QAD Precision News Round-Up for 9 August 2019
In the QAD Precision News Round-Up: 9 August 2019, FedEx ends Amazon ground services; Barneys files for bankruptcy; German industrial woes; USPS’s robot patent; Amazon launches UK pop-up store; how OEMs and aftermarket suppliers can thrive in an e-commerce world and more.
FEDEX ENDS GROUND DELIVERIES FOR AMAZON
On Wednesday, FedEx announced that it is ending its ground-delivery contract with Amazon and will not renew it at the end of the month. A FedEx spokesperson stated that “this change is consistent with our strategy to focus on the broader e-commerce market, which the recent announcements related to our FedEx Ground network have us positioned extraordinarily well to do.” This is the second Amazon contract FedEx has chosen not to renew. In June, FedEx announced that it was ending its express US shipping contract. For more details, please see CNBC.
USPS GRANTED PATENT FOR SORTING ROBOT
The US Patent and Trademark has granted US Postal Service a patent for a sorting robot. According to the patent, the robot will work in the back of USPS delivery vehicles en-route to deliveries. The robot will be capable of grasping and sorting items, as well as assembling items and shrink-wrapping them. These robots could potentially replace a portion of the work performed by humans in a US postal buildings. For more details, please see Supply Chain Dive.
GERMAN INDUSTRIAL PRODUCTION DECLINES
Industrial production in Germany slumped 1.5 percent in June to its lowest level in nine years. The decline is as a result of the ongoing US-China trade war, which has impacted exports. According to analysts, the decline in sales of machine parts and cars to China and the Far East are largely to blame for the decline. Fears that the global economy is facing recession have exacerbated in recent weeks as tensions between the US and China ramp up. For more information, please see The Guardian.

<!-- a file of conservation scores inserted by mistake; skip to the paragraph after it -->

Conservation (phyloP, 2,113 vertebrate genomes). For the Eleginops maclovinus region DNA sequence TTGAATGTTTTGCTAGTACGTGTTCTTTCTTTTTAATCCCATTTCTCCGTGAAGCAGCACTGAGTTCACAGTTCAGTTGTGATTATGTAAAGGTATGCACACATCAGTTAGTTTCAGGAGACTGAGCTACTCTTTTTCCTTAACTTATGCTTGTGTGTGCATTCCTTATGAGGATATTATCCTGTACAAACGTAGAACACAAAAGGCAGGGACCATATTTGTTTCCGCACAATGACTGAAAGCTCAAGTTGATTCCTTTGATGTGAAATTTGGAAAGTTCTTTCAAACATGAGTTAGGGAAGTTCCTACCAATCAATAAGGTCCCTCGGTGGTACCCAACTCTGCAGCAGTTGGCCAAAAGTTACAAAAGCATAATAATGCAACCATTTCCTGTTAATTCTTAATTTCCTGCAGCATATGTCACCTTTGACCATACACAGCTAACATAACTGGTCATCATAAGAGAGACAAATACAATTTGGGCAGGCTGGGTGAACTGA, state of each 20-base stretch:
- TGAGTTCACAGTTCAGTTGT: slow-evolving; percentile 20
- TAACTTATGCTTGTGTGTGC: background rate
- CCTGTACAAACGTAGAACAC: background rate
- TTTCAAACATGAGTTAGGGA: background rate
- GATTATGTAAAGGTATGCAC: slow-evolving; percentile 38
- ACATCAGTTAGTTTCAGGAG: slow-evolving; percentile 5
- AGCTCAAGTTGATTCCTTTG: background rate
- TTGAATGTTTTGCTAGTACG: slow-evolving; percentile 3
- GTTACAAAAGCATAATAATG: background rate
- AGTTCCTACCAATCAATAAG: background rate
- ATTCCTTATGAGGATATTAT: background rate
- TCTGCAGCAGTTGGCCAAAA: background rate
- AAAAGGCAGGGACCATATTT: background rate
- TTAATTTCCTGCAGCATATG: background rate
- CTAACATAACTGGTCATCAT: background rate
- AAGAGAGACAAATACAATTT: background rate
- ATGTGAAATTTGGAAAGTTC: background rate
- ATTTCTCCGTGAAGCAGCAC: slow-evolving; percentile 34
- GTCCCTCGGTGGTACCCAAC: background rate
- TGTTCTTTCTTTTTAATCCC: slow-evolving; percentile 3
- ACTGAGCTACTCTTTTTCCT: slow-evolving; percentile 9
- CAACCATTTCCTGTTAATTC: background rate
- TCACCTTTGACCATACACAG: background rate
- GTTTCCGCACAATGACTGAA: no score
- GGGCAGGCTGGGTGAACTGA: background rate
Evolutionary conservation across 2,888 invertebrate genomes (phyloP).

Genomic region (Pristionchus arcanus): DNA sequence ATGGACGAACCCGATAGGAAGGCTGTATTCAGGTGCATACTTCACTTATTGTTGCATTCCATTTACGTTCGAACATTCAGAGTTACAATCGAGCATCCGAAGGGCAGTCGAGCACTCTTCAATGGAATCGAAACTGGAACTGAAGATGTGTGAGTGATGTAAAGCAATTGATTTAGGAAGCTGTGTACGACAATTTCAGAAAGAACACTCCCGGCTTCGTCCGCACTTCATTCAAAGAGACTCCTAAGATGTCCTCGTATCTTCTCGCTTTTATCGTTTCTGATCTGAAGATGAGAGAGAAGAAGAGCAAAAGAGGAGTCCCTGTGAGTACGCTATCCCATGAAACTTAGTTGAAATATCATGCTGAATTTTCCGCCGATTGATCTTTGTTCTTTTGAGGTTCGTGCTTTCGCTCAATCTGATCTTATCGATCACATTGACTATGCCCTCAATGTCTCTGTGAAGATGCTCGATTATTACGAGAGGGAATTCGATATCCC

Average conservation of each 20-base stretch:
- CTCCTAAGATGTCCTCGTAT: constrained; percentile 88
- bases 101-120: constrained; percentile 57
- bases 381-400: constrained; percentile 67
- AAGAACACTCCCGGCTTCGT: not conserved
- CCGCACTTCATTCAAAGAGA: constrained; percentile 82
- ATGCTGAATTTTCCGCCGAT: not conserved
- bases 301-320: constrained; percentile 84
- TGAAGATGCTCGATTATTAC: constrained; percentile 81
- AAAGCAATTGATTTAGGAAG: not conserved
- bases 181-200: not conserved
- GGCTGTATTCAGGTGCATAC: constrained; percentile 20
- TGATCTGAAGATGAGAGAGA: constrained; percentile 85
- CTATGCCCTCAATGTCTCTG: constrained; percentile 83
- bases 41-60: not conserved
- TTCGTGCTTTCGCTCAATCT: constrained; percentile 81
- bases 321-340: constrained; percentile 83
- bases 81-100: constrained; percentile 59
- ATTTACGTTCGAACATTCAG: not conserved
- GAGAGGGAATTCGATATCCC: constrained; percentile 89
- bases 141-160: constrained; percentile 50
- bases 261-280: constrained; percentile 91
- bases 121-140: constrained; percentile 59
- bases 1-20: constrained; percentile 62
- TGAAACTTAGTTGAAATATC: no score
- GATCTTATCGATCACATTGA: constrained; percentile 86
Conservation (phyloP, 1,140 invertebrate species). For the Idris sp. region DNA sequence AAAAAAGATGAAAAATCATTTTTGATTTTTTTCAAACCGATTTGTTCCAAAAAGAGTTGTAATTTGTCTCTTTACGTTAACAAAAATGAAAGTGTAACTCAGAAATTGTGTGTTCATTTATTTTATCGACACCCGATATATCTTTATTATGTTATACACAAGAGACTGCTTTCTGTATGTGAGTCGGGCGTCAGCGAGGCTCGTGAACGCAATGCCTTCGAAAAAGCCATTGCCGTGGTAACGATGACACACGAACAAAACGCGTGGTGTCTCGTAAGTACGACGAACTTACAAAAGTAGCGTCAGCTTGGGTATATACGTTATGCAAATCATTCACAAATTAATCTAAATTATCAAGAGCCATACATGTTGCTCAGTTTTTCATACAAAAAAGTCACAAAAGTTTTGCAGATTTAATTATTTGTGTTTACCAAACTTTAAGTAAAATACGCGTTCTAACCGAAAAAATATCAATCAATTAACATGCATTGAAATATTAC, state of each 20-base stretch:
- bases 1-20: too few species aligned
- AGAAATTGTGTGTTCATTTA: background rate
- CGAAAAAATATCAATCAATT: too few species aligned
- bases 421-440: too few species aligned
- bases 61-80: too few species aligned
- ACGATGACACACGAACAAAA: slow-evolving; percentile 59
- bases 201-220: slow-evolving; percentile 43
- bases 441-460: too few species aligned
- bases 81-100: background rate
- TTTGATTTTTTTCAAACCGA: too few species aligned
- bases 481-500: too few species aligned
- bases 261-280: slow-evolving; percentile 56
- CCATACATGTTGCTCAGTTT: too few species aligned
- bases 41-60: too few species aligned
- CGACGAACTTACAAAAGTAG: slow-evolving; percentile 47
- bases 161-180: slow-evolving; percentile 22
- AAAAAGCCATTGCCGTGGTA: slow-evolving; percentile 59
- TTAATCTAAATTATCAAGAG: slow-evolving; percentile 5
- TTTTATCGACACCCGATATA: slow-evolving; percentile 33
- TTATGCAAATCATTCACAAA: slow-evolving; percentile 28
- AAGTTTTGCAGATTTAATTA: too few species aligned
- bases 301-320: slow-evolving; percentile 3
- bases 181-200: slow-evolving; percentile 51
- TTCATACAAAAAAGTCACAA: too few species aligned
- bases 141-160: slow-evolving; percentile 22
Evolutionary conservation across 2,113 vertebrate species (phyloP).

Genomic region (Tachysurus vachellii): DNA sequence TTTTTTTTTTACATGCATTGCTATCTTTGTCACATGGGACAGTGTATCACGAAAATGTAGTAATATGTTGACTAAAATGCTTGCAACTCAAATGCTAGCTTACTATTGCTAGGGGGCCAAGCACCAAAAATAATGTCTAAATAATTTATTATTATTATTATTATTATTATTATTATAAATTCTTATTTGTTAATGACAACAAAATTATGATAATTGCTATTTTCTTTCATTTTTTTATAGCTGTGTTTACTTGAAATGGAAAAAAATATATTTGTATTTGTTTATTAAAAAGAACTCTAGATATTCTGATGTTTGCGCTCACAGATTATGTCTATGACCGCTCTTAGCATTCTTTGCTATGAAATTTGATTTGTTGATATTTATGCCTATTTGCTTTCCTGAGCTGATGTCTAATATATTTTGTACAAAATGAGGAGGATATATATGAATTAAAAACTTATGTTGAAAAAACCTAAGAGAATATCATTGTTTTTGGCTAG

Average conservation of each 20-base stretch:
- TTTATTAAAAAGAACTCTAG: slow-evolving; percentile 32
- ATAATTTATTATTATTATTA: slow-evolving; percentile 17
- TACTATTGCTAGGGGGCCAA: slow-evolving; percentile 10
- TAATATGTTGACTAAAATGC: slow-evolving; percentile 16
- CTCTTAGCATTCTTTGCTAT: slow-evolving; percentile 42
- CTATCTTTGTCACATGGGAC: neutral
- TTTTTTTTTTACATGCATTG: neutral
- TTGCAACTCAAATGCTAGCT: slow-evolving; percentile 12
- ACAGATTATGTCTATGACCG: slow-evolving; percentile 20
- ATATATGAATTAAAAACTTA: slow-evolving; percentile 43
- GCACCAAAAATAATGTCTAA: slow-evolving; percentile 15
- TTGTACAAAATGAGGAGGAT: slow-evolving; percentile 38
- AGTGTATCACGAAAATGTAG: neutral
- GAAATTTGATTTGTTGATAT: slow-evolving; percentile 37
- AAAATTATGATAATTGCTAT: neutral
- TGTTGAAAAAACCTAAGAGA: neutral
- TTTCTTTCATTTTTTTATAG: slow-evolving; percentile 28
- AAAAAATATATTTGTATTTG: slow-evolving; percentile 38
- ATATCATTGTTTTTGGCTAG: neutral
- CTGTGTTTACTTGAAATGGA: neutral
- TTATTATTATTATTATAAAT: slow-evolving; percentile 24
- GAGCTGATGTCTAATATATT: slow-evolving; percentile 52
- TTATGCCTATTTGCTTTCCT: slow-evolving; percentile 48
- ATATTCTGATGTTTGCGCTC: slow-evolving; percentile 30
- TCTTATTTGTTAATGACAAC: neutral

BARNEYS NEW YORK FILES FOR BANKRUPTCY
On Tuesday, iconic retailer Barneys New York filed for bankruptcy. The retailer reported plans to focus on only five stores. Stores will close in Chicago, Las Vegas and Seattle, along with five smaller concept stores and seven Barneys Warehouse stores. Rent increases are at the forefront of this filing. The rent for company’s flagship Madison Avenue store increased from around $16 million to about $30 million in January. Furthermore, like many retailers Barneys is a victim of the retail upheaval, as both online shopping and purchasing directly from brands increase. For more information, please see CNBC.
AMAZON TO LAUNCH CLICKS & MORTAR STORE IN SCOTLAND
Amazon has announced the opening of the first Clicks and Mortar store in Scotland this weekend. The store, located in Edinburgh, is part of Amazon’s plan to include 100 small online businesses across ten UK Clicks and Mortar stores. The tech giant will open the pop-up store in Scotland as part of a UK-wide pilot that will offer smaller ecommerce platforms an opportunity to meet customers and promote their brand. For more details, please see Retail Gazette.
KODIAK ROBOTICS STARTS SELF-DRIVING FREIGHT ROUTES IN TEXAS
Kodiak Robotics, a startup firm developing self-driving trucks, has started to make commercial deliveries in Texas. Although the trucks are self-driving, a driver is behind the wheel for safety. The self-driving trucks will operate along “middle mile” highway routes. All going well, autonomous vehicles should increase the safety of highways while reducing costs associated with carrying freight and transportation time for longer routes. For more details, please see DC Velocity.
QAD Precision News
HOW OEMS AND AFTERMARKET SUPPLIERS CAN THRIVE IN AN E-COMMERCE WORLD
Automotive original equipment manufacturers and aftermarket parts suppliers face with two seemingly opposing trends. First is the increasing adoption of new technologies, including but not limited to, electric vehicles. As the electric vehicle (EV) market continues to grow, companies will need to react to shifting aftermarket requirements. At the same time, people are holding on to their vehicles for longer. In the US, the average age of cars and light trucks rose again this year to 11.8 years. In 2002, it was 9.2 years. What both of these trends have in common however is the influence of e-commerce. Automotive OEMs and aftermarket parts suppliers are facing disruptions from new technologies and e-commerce. In this QAD Precision Report we look at how OEMs and aftermarket suppliers meet these challenges. To read the report, please click here.
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